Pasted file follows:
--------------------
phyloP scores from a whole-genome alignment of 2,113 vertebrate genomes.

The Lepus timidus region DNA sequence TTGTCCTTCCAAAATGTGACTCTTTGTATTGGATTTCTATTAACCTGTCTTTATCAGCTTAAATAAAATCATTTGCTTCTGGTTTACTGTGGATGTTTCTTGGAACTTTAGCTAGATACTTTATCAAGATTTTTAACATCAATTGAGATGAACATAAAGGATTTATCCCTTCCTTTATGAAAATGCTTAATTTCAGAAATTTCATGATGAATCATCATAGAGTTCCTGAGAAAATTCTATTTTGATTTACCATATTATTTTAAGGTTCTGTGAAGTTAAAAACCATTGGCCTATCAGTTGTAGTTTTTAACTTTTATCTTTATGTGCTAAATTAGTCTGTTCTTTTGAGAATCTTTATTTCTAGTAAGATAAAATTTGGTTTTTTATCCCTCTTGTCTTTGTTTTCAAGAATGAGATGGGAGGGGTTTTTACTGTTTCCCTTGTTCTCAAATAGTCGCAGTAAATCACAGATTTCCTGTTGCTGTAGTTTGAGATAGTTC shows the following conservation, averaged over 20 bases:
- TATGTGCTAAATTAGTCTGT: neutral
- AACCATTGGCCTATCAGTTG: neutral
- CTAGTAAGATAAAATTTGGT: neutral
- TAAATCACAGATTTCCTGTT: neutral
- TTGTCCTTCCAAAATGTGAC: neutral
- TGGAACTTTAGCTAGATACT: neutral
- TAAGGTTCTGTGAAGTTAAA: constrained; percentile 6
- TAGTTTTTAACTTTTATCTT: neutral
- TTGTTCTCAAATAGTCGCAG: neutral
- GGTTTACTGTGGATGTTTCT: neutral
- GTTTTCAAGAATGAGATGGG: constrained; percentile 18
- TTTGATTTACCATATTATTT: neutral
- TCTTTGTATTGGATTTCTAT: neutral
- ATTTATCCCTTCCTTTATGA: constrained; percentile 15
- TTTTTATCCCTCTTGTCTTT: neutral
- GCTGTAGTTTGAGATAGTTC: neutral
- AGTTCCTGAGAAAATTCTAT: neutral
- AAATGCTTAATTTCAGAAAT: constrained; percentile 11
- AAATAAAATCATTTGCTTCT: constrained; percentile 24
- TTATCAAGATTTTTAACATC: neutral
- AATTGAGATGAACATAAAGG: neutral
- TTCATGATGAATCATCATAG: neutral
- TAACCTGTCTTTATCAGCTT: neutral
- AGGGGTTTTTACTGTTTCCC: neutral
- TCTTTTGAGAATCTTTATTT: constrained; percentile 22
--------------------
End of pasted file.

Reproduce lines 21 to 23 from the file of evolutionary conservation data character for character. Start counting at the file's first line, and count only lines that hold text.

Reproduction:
- AAATAAAATCATTTGCTTCT: constrained; percentile 24
- TTATCAAGATTTTTAACATC: neutral
- AATTGAGATGAACATAAAGG: neutral